EU Policy. X seeks DSA compliance with auto content check, company says

EU Commissioner for the Internal Market Thierry Breton and X'owner Elon Musk.
EU Commissioner for the Internal Market Thierry Breton and X'owner Elon Musk. Copyright William Philpott/
Copyright William Philpott/
By Cynthia Kroet
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The online platform is subject to an ongoing investigation into content moderation and DSA compliance.

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Reducing content moderators to cover seven of 24 EU languages should not be seen as a sign of non-compliance with the EU’s Digital Services Act (DSA), the EU policy lead of online platform X told a conference in Brussels today (14 May).

Anna Zizola, who spoke on behalf of X at the European Digital Media Observatory’s conference on disinformation, said that after a thorough assessment, the platform decided to switch to more automation of content moderation.

“This is the result of a lengthy assessment; we have hired more staff in our threat disruption team. This has been misinterpreted to be non-compliant, but it’s not. It has been evaluated by our trust and safety department; it’s more effective to have automated tools than human resources,” Zizola said.

X last week (8 May) received a European Commission request for additional information about its decision to reduce its content moderators by 20% compared to October last year.

The platform removed moderators for Bulgarian, Croatian, Latvian and Polish coverage, leaving language experts for seven EU languages: Dutch, English, French, German, Italian, Portuguese and Spanish, according to the company’s second transparency report, a document required under the DSA.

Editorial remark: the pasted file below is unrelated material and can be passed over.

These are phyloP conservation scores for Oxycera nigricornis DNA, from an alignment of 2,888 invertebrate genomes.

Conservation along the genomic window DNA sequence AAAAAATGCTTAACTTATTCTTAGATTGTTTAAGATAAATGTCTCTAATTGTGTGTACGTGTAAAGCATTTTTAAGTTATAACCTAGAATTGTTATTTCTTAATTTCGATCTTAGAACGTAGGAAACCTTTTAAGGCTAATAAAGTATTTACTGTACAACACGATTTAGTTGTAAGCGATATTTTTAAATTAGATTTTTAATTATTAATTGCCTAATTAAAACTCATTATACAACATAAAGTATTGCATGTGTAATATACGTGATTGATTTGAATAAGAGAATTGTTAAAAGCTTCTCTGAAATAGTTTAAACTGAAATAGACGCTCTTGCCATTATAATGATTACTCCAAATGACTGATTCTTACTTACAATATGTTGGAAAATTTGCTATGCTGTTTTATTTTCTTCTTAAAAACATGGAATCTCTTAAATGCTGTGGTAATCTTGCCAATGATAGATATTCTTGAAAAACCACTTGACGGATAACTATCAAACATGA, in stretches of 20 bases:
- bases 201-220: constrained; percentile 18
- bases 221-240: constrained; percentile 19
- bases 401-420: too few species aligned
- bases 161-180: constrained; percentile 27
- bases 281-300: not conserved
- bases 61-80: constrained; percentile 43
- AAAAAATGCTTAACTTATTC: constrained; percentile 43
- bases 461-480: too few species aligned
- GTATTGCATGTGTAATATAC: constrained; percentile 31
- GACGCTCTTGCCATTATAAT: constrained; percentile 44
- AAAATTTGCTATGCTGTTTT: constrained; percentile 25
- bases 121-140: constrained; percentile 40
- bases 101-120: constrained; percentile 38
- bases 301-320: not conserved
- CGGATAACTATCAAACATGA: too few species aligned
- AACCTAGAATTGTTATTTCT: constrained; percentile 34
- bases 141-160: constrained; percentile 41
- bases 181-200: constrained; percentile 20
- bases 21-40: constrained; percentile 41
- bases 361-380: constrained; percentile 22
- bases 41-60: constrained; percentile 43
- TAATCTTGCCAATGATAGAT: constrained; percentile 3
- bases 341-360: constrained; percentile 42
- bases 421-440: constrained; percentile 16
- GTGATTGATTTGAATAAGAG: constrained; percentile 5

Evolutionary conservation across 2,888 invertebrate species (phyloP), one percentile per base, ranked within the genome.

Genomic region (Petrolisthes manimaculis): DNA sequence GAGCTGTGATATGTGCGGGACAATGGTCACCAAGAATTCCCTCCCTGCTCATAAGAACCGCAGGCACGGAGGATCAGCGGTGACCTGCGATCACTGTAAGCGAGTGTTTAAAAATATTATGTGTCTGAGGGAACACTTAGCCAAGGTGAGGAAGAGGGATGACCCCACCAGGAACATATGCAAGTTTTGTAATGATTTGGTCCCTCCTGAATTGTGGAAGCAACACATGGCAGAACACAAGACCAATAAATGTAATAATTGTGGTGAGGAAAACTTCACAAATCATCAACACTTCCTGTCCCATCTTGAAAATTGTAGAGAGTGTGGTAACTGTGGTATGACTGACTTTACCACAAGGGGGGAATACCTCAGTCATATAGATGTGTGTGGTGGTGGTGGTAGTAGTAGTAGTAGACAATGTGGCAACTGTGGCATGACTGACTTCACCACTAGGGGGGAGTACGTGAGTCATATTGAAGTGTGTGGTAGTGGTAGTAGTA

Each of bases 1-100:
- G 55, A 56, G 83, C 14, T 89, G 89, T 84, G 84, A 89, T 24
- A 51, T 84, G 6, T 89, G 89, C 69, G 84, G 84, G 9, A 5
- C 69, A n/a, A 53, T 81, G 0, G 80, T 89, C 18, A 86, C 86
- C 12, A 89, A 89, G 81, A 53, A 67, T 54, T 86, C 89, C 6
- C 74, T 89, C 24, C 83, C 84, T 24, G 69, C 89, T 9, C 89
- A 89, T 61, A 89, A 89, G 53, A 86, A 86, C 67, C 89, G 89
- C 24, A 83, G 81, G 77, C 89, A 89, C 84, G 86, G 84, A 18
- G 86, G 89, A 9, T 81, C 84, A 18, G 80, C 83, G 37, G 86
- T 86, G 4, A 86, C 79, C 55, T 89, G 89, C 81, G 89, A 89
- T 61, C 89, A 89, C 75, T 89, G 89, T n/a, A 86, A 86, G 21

The development came amid an ongoing investigation which the Commission started in December 2023 related to X's handling of risk management, content moderation, dark patterns, advertising transparency and data access for researchers under the DSA.

The act, which fully came into force in February, requires platforms with more than 45 million monthly average users in the EU to follow strict rules, such as transparency requirements and the protection of minors online.

Besides the X probe, the Commission has started investigations and preliminary probes into Meta, TikTok and AliExpress.

Code of practice

Zizola, who started with X in October and previously worked at the Commission on anti-radicalisation, said that X has undergone restructuring and is making efforts to cooperate with media researchers ahead of the EU elections in June.

“We are following the election guidelines under the DSA carefully. We have been in contact with the European Parliament to make sure users know how to vote, and we are doing proactive sweeps to protect candidates,” Zizola said.

X started its efforts three months ahead of elections and hired “more people on the election teams”.

Zizola could not say whether X will rejoin the voluntary Code of Practice of Disinformation; a Commission effort with company commitments to counter online disinformation, signed by 34 platforms including Facebook, Google and TikTok.

X left the Code in May 2023, after billionaire Elon Musk became the company's new owner.

“Never say never. We are cooperating with EDMO and with the Digital Services Coordinators under the DSA. We are following the EU election guidelines, this is similar to the Code,” she said.

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